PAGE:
Pat Loeb’s radio experience has the makings of a country song: she lived a lot of places, went down a lot of roads, but they all led her home — to Philadelphia and to KYW Newsradio, where she started her career some 30 years ago.
Born and raised in Philadelphia and environs, she graduated magna cum laude from Temple University’s renowned School of Communications and Theatre and, after three invaluable years at KYW, spent the majority of her work life in public radio, including four years as a foreign correspondent based in Asia, which gave her the opportunity to cover stories such as coups d’etat, volcano eruptions, earthquakes, and the return of Imelda Marcos to Manila to reclaim her shoes.
A digression into motherhood was punctuated by print work for the Washington Post, the Congressional Quarterly, and the Pew Center for Civic Journalism, among other gigs.
She returned to radio in Los Angeles, as a correspondent for the public radio business show “Marketplace.”
Pat rejoined KYW in 2008 and says she is “incredibly grateful for the chance to once again work with the most outstanding broadcast news team in the Delaware Valley… make that the most outstanding broadcast news team anywhere.”
Pat is married to Vernon Loeb, managing editor of the Houston Chronicle, and is the mother of four amazing children: Katie Loeb, of New York City; David, a student at Temple University; Frances, an All-American runner at Johns Hopkins; and Julia, a student at Colorado University-Boulder.
Connect with Pat Loeb on Twitter: @PatLoeb
Amanda Knox’s Philadelphia attorney praised the Italian Supreme Court’s decision to overturn her conviction in the 2007 murder of her college roommate, Meredith Kercher.
If you’re driving in Center City Philadelphia today, watch out for crane lifts. They’ll be closing a number of streets. Construction projects will also close a major route into the city.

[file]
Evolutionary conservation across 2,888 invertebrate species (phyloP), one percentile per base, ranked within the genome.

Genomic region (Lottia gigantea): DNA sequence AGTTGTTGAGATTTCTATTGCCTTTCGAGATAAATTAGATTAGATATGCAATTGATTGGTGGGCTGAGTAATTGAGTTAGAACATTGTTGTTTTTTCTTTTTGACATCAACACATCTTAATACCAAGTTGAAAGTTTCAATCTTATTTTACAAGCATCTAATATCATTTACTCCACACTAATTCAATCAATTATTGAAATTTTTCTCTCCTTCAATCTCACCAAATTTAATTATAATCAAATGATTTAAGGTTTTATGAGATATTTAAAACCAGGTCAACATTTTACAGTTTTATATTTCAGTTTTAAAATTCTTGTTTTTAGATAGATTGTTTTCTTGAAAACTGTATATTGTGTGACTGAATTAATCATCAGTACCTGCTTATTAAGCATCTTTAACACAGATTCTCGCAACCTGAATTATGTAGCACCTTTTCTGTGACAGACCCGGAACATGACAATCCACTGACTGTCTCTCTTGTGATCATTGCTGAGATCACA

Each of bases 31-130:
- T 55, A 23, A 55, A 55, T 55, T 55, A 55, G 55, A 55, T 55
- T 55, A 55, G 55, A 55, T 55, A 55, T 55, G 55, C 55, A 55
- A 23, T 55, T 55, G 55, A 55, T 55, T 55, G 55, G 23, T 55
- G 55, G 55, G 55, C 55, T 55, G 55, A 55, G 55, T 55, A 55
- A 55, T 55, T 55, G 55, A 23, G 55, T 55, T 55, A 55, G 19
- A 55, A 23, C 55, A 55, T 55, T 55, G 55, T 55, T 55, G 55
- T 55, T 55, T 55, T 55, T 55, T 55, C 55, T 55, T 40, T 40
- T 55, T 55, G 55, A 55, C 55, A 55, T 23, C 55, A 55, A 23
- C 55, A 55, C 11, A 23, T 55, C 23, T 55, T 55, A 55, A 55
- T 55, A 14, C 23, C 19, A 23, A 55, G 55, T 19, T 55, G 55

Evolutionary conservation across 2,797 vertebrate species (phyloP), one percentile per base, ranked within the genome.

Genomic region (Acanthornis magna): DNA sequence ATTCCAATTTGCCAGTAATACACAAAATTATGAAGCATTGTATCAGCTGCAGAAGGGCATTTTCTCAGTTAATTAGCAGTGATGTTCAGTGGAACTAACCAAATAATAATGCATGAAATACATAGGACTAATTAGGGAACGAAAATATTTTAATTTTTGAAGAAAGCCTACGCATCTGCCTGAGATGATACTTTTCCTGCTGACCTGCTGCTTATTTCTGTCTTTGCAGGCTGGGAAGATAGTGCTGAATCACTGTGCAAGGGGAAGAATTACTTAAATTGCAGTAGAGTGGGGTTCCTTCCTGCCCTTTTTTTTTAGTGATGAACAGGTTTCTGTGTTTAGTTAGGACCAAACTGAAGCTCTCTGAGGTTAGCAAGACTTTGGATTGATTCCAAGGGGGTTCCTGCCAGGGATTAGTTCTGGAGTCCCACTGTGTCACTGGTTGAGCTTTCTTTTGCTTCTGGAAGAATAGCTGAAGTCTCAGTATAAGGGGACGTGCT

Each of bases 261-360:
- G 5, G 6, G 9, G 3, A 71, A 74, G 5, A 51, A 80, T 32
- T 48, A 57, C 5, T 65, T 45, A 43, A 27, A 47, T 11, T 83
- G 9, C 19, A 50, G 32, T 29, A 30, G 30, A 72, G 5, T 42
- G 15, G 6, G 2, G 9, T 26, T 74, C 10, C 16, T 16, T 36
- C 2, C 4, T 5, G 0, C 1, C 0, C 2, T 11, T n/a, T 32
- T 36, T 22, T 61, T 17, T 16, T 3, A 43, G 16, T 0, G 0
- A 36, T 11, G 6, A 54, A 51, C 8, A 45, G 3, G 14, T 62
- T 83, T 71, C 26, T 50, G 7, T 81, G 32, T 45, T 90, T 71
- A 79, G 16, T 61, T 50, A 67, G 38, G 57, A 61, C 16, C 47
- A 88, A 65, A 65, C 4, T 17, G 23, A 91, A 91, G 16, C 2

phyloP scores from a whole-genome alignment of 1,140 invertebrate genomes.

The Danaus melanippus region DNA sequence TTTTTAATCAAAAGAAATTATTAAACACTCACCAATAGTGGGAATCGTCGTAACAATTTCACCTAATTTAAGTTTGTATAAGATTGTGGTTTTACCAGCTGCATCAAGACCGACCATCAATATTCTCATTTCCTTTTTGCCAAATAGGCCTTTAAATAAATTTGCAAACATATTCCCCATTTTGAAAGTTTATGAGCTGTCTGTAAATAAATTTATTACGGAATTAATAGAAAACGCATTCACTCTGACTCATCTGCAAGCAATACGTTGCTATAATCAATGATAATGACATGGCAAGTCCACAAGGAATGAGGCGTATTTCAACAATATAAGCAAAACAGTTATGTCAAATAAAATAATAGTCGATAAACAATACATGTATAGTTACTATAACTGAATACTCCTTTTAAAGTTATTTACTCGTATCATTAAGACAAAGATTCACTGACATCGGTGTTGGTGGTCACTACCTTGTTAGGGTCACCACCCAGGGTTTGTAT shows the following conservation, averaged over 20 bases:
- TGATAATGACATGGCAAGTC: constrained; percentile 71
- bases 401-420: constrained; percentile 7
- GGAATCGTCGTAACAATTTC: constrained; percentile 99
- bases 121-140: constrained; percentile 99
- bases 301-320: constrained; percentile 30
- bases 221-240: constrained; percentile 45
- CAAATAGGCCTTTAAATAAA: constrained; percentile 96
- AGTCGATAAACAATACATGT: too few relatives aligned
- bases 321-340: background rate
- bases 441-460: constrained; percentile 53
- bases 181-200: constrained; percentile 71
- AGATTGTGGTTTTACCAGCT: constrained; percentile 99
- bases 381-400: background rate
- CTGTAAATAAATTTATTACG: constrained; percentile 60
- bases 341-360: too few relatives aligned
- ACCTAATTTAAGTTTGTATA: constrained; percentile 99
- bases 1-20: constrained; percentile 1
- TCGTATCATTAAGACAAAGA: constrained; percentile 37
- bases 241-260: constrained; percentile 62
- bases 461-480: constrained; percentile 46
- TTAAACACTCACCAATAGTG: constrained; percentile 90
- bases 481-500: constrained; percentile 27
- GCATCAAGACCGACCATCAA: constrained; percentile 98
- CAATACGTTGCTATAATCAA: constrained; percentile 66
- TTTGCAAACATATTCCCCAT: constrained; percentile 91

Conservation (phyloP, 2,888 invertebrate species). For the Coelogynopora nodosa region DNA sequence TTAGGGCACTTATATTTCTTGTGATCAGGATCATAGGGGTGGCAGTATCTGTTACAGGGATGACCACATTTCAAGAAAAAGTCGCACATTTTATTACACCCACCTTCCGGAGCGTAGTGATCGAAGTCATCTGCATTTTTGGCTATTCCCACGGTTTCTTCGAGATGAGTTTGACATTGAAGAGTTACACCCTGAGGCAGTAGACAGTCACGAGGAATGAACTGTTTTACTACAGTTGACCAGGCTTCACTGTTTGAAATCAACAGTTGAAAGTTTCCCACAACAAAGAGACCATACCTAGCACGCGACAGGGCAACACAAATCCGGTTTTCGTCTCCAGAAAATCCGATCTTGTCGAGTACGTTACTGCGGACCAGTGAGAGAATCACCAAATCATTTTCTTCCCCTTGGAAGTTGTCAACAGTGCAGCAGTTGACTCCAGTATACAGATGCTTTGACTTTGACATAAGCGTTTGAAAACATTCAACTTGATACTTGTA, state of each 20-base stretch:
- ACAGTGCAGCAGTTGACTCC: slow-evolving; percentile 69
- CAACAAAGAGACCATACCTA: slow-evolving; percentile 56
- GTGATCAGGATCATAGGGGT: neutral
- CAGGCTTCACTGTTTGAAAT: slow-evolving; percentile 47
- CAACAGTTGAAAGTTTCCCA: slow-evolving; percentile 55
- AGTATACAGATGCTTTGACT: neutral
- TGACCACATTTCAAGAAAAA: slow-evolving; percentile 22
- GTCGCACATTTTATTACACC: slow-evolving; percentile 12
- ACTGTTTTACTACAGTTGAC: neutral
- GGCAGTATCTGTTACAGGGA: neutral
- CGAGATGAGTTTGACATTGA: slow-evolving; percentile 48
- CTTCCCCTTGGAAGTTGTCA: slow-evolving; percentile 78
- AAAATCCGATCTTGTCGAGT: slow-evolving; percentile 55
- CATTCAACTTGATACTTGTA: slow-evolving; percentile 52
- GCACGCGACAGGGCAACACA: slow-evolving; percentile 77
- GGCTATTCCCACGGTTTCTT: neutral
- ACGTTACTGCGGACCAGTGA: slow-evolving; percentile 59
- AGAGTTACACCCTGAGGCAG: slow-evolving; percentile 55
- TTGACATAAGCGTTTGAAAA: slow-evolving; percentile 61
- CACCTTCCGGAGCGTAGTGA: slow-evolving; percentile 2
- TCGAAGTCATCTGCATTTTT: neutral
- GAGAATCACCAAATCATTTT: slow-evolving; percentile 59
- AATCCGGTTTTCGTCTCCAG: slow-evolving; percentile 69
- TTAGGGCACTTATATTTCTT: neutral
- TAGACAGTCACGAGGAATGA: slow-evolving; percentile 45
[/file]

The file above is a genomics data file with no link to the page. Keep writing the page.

Developer Bart Blatstein’s plans to redevelop the shopping mall at Caesars Casino, in Atlantic City, are back on track.
The choir was formed 30 years ago by a Canadian relief worker who found it hard to get people interested in the struggles of African children.
The University of Pennsylvania has chosen five students for its inaugural “President’s Engagement Prize,” created for students who have a plan to make the world a better place.
A drop-in center for the homeless in Suburban Station will close for the season early next month, with its future currently in doubt.
In response, Pennsylvania’s education secretary said Gov. Wolf has plans to address the funding disparity between rich and poor school districts.
Brandon Tate-Brown was fatally shot in the head in Mayfair. According to investigators, he struggled with police officers who stopped him for not having his headlights on.
The Free Library closes its “One Book, One Philadelphia” season tonight, with a grand finale featuring the author of this year’s selection.
The governor reassured the group of his support for the state’s flourishing natural gas industry.
City officials, health care providers and homeless advocates will cut the ribbon today on a new Wellness Center in North Philadelphia.
Officials Launch Special Enrollment Period For Taxpayers Who Didn’t Realize There’s A Penalty For Not Having Health Insurance
More than 11 million people signed up for health insurance during the Affordable Care Act open enrollment period, but federal officials think a few more will be interested after doing their taxes, so they’re launching a special enrollment period tomorrow.
Who can empanel a grand jury, and why? Those are the questions Kathleen Kane is asking the Pennsylvania Supreme Court to decide.
“Part of the reason we’re doing this in phases is to minimize any gaps in coverage,” an administration official says. “We want this to be an orderly and efficient transition.”
The medallions, required to operate a cab, were the first new ones to be authorized for the city in 15 years, so the Parking Authority expected sales would be brisk and offered them at auction for a minimum bid of $475,000.